...it's our town

Listed Buildings
of Ipswich St Margaret's Church (Grade I)

Newsletter, January 2013 (Issue 190)

News and Comment

'Ipswich Icons'
Even if one thinks the word 'icon' is over-used nowadays, it's possible to be very pleased that the Ipswich Star and the EADT are carrying articles by The Ipswich Society on Wednesdays and Saturdays, respectively. The subjects covered so far are Pykenham's Gatehouse followed by County Hall, St Mary at the Elms, the history of the port up to the opening of the Wet Dock. the Society's Awards, the Custom House and the Running Buck. The articles should prove informative to the general reader and are good publicity for the Society.

Buildings' At Risk'
English Heritage has a national list of Grade I and II* buildings which are vacant and in poor condition. Local Authorities are encouraged to list their Grade II buildings similarly .at risk'. IBC's list consisted of Cliff Brewery, the Old Bull in Stoke Street and County Hall. But they have now had to add St Michael's Church in Upper Orwell Street (badly damaged by fire), 4 College Street (house on corner of College Street and Bridge Street), and 1-5 College Street (next to Wolsey's Gate). IBC urges the buildings' owners to make them weather-poof and secure while still vacant.

Two New Names
We are getting used to 'The Saints', i.e. St Nicholas Street and St Peter's Street, a useful name for an area which includes a variety of shops and other businesses. The owners, supported by IBC. have obtained funding from the Government to help promote the area. 'Blackfriars' might take more getting used to. Although the remains of the Blackfriars monastery are still to be seen between Foundation Street and Lower Orwell Street, this is to be the 'brand' name of the wider Fore Street, Orwell Place, Eagle Street and poor old Upper Orwell Street. Both these 'new' areas are crucial to the admirable aim of linking the Waterfront to the town centre. Christmas lights in Fore Street and the new name should be a welcome start to what will be a long and gradual process of linkage.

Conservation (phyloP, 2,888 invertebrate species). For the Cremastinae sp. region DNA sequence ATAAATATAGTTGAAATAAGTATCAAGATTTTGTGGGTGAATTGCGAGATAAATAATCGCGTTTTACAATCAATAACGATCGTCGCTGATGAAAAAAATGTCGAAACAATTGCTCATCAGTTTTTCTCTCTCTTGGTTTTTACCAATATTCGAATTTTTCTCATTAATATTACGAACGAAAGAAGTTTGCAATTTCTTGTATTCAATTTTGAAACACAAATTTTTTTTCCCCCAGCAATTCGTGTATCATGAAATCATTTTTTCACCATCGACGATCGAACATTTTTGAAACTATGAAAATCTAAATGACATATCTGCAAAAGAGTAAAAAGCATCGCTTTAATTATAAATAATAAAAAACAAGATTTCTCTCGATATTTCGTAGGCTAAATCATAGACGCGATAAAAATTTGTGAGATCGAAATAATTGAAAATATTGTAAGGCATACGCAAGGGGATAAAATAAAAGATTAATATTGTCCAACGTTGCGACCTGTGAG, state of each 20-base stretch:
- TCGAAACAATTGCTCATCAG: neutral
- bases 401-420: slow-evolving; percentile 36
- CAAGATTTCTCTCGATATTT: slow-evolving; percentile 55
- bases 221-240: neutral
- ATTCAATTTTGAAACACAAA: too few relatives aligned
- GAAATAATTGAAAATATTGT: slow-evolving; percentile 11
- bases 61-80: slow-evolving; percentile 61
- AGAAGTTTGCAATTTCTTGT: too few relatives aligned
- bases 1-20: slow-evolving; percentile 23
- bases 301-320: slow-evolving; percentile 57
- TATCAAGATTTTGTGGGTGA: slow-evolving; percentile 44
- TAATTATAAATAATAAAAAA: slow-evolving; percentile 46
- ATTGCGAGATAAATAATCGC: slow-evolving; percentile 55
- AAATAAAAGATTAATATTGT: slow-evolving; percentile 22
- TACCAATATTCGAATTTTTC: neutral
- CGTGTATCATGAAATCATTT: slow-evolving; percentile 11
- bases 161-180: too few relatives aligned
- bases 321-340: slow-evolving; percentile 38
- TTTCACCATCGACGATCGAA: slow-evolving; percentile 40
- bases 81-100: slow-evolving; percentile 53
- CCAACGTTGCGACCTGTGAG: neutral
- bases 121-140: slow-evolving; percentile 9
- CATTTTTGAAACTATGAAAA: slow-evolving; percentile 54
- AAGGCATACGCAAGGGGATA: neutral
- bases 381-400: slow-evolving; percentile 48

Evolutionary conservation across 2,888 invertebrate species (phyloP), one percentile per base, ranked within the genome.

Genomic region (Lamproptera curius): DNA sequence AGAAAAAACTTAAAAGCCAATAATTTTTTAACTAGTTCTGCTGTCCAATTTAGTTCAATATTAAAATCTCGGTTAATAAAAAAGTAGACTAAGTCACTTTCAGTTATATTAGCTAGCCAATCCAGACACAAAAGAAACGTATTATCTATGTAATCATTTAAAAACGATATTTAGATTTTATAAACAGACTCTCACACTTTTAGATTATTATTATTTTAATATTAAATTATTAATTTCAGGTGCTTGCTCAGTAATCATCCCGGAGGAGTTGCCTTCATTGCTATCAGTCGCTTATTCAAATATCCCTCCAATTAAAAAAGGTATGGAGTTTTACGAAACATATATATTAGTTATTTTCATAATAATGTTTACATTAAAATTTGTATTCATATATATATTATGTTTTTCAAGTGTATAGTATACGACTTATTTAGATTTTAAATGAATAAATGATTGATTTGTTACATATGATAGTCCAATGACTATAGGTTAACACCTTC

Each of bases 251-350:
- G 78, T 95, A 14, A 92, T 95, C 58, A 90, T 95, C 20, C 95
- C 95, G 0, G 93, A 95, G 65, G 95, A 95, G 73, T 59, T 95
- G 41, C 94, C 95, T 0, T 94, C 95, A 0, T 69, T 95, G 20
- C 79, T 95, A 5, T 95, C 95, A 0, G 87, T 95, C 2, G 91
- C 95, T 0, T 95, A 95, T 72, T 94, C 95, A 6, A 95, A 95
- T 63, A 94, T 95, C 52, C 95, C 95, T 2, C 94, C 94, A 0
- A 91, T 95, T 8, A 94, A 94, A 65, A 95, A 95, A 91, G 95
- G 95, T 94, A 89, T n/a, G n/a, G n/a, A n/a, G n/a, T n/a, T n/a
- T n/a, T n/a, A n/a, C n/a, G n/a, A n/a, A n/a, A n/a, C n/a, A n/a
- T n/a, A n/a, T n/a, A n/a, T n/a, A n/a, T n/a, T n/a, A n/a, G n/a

Sherrington Blue Plaque
The Society's most recently installed Plaque was unveiled on 20 September. It is on the east wall of lpswich School chapel and easily visible from Henley Road.

Sir Charles Sherrington. the great neurologist, was a pupil at Ipswich School and after retiring returned to the town living briefly in Graham Road and then 73 Valley Road. He was awarded the Nobel Prize in 1924, was President of the Royal Society and appointed to the Order of Merit. Mike Cook, you may remember, gave a lecture about Sherrington which was reported in the April 2012 Newsletter.

John Norman

    Front cover of issue 190 Cover, issue 190

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